Jayne Kamin-Oncea-US PRESSWIRE

UCLA Basketball: Why Ben Howland Is On The Hot Seat


The momentum for the campaign to fire UCLA head hoops coach Ben Howland is picking up.

In fact, it’s in full-swing. The freight train out of hell officially took off after UCLA was run out of its own gym by Cal Poly on Sunday night. Despite the Bruins laying claim to the best, young talent in college hoops, the team has looked thoroughly unimpressive, losing to Georgetown and Cal Poly while also escaping with wins against mediocre squads such as UCI and Georgia.

And while four of the players in UCLA’s nine-man rotation are new, there’s no excuse for losing to Cal Poly, a below-average Big West team. UCLA should have beaten the Mustangs on pure talent, and it’s evident that there’s a lot of things wrong with this squad.

Athleticism isn’t one of them, although Ben Howland will tell you otherwise. Sure, Kyle Anderson and the Wear twins are far from freakish athletes, but the entire UCLA roster is far superior in talent in every way possible to Cal Poly.

You can put a lot on the coach in this situation. In this writer’s opinion? Point to Ben Howland’s wacky rotations and severe misuse of the talent at his disposal. For some reason, Ben Howland insists on a two-Wear line-up, insists on sitting Jordan Adams — UCLA’s top scorer this season — and insists on making Kyle Anderson subordinate to Larry Drew II in the ball-handling department. In fact, UCLA started just one – one! – freshman from that vaunted 2012 recruiting class, opting to go with Drew II at the point, Norman Powell at the 2, Shabazz Muhammad at the small forward spot and David and Travis Wear at the 4 and the pivot, respectively.

Of course, this reeks of Howland’s tendency to entirely ignore the freshman talent at his disposal in favor of incumbent players and upperclassmen, actual performance be damned.

Should Norman Powell really get more minutes than Jordan Adams? Against Cal Poly, Ben Howland gave Powell ten more minutes than was given to UCLA’s leading scorer (and the fourth-best scorer among college freshmen in the nation), and Powell earns, on average, four more minutes than Adams does, while Adams is superior statistically in every way possible.

Meanwhile, UCLA’s most efficient big men are coming off the bench and are somehow buried in the rotation. Josh Smith and Tony Parker lead the team in field goal percentage, yet both average a combined 23 minutes per game, one more minute than David Wear and eight less minutes than Travis Wear.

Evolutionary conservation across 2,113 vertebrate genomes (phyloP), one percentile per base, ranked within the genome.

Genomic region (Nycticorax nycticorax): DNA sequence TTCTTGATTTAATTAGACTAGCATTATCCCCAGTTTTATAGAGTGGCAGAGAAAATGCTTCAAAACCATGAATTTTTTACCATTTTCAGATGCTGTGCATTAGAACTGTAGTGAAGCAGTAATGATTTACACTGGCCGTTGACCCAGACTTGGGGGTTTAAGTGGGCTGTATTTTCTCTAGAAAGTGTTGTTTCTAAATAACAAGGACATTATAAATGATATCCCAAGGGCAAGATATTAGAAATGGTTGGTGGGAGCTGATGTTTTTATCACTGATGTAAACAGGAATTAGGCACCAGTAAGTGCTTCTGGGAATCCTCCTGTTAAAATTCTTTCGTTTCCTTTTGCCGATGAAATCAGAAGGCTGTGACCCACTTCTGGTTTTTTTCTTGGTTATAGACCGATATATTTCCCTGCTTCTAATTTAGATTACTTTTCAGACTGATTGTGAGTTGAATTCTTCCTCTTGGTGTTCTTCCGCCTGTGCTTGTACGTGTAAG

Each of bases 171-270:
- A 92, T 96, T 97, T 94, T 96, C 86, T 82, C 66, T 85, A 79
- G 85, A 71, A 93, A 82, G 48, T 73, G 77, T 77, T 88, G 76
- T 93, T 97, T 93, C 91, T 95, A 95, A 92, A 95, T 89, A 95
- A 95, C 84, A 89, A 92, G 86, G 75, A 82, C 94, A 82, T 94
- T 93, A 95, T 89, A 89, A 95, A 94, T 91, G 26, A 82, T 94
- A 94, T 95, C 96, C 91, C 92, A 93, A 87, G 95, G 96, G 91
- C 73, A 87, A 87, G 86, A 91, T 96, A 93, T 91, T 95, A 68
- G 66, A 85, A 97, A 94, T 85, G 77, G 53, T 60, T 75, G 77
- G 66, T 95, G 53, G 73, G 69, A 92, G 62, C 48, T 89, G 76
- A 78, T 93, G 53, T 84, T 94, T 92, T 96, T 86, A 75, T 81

And, as we’ve found out over and over again, those Wear twins can’t play on the court at the same time, since it leaves UCLA deficient on the defensive side of the ball. Indeed, Josh Smith and Kyle Anderson lead the team in defensive rating — the amount of points allowed per 100 possessions — and Travis/David Wear trail significantly. Meanwhile, both are subpar rebounders, a serious issue this season for the Bruins. Both rebound at lesser rates than Kyle Anderson and Josh Smith — essentially, Anderson plays better as a big than either Wear twin does — all while Josh Smith leads the team in block percentage, with Travis Wear coming in second and David Wear a lowly seventh on the team (behind, yes, Jordan Adams).

Larry Drew II’s ball-handling duties are excusable — he’s done a decent job of distributing the ball, although his court vision leaves something to be desired, and he is often more aggressive than Norman Powell, Travis Wear and David Wear — but Kyle Anderson has largely been underutilized, since his role seems to be that of a hybrid 3/4 playing either strictly on the perimeter or interior, but almost always off the ball.

All while fans have made similar cries to Howland to employ a zone defense in order to offset the opponents’ offense, which has torched this squad on the interior by forcing poor rotations out to the three-point line.

In summation, Ben Howland can’t seem to figure out how to creatively use the talent at his disposal, and that’s led to losses against Cal Poly and Georgetown, as well as close wins against Georgia and UCI.

That’s why Howland is on the hot seat, and it’s why you shouldn’t be surprised if the UCLA coach is dismissed midseason.

And why shouldn’t he be? What was supposed to be a special season is far from irreparable, but if Ben Howland continues to make these mistakes, it very well could be.

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